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John Stewart
John Stewart

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As is so often the case, the opposition between so-called traditional statistics and its apparent other is fairly illusory, though to some degree institutionally entrenched. The more effective analysts will know when to apply the appropriate technique. I have seen machine learning people approach situations that would standardly be analyzed via parametric techniques with decision trees or naive bayes or whatever, giving models that 1) overfit the data like crazy 2) provided no insight into the relationships inherent in the data.

When developing theories you want parsimonious models where the relationships suggested by the analyses can be explained by the theory. In these contexts an extraneuos variable that adds 0.5% to, say, an F-score may well not matter. If instead you want to be sure to catch the next 9/11, well then the criteria of model utility are different.

As for normality. When people complain about normality assumptions, ask them: where must the assumptions hold? What is the cost of their being violated? Even in basic OLS the predictors needn't be normally distributed. In many situations the output is multinomial, so the normality of the DV is irrelevant. The assumption of normality of errors affects standard errors, i.e. significance tests and confidence intervals; in big data cases, these are irrelevant. Non-normality of errors might be due to non-normality in the variables (see above), or very deviant cases, which again is less of an issue for large Ns.
So parametric methods are actually quite robust at scale, and are to be preferred at small samples because they provide better diagnostics -- or, at least, better *known* diagnostics.

The assumption of linearity, on the other hand, is crucial, and should be thought through carefully. Here my comment is that people sometimes forget how prevalent the assumption is, however deeply buried in whatever procedure. For example, people building hidden markov models using E-M for gaussian mixtures, how aware are they of the linearity assumptions inherent in their model?

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Abhijit Dasgupta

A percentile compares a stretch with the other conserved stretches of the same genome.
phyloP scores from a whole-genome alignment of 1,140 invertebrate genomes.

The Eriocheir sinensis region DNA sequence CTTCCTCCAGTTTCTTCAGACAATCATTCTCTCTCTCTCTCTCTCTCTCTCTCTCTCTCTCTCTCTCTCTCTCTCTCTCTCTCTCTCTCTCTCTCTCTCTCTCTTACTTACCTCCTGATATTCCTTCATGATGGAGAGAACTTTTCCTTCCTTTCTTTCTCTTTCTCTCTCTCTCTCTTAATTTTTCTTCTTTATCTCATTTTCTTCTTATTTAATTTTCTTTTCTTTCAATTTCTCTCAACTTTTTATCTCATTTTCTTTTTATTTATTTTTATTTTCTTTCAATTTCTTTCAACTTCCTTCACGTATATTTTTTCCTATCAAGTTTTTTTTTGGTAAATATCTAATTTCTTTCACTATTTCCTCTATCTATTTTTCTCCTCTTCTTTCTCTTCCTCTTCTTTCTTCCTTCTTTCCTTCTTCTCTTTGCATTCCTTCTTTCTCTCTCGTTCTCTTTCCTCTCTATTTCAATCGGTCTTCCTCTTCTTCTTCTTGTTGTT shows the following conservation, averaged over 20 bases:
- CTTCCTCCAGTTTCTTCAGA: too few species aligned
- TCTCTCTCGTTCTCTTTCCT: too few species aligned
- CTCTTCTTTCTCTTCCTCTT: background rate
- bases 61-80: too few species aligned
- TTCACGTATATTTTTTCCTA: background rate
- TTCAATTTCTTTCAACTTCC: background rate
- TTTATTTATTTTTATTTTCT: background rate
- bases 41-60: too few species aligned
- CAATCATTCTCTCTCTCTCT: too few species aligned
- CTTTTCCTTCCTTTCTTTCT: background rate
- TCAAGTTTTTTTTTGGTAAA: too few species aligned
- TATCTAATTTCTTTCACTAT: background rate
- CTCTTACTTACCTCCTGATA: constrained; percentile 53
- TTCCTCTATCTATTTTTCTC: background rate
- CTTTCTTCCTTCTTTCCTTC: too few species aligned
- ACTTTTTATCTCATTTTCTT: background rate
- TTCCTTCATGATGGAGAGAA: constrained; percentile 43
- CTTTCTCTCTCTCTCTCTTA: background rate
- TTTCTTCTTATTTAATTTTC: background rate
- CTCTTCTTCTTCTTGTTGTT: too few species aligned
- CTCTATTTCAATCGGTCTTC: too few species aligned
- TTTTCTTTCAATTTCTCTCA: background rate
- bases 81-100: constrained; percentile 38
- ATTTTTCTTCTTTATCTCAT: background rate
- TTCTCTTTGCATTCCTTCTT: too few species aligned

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John makes a lot of good points. The one place where I think the traditional mean-based estimators (like OLS or WLS) are mis-used is for highly skew data where some sort of median or quantile-based regression would be more representative. Generally, for large data modeling, hypothesis testing and confidence intervals are effectively irrelevant, so the normality assumption is not a deal-breaker.

In my practice I see the default methodologies used by many to be linear models in some sense, without any exploration of inherent patterns in the data. This can lead to grossly erroneous conclusions. The default really need to be flexible non-linear models, where the linear situation becomes a special case if the data supports it.

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Ralph Winters
Ralph Winters

Data Analytics,SAS BI Development,Fortune Teller

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I also reread the article several times, and I do not understand the authors comment that statistics "assume that the interactions in our decision variables are independent of each other....".
I have never made any assumptions about that in my work, and there are very clear guidelines for including interactions in regression models. That is really what separates a good regression model from a "simplistic" one.

Am I missing something? Do we need Mr. Rathburn to pipe in and clarify?

-Ralph Winters

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Vincent Granville
Vincent Granville you

Business Analytics Leader: BI, Web Mining, Ad Optimization, Fraud Detection, Scoring, Predictive Modeling, Web Crawlers

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To Yogesh - An example of Bayesian hierarchical model that I used is a stochastic process to model storms, where the top layer is a Poisson process to model the storm centers, and a child process for storm cells (distributed around each storm center according to a radial 2-dim distribution). Other distributions involved in the model include storm intensity, storm velocity, storm direction, etc. There is nothing linear in this model, and no normal distribution involved. This type of model has been around for decades, so it's certainly "traditional statistics".
Comment by Dominic Pouzin on January 14, 2010 at 9:50pm
One key point is that the author complains about the limitations of "traditional statistical analysis", which is a bit vague.

Assumption of Normality:
I think "traditional statistical analysis" ought to include non-parametric stats. Pretty much all stat books cover tests such as Kruskal-Wallis, Spearman's rank etc. To be fair, these tests make some assumptions, but at least they don't assume a normal distribution. I also can't help but notice that even Excel includes stat functions such as SKEW, GAMMADIST, POISSON, etc. Ok, Excel could have better support for non-parametric tests (, but I digress...

Most techniques aiming to build de-correlated estimators (while also able to capture complex interactions between variables) haven't fully moved into the mainstream. So perhaps the author is right to say that "traditional statistical analysis" (= Excel?) remain inadequate in that regard. Up to us data crunchers to fix that one I guess :)

Overall, I'd agree with the author that many people want a "quick fix" - which usually means linear regression, etc.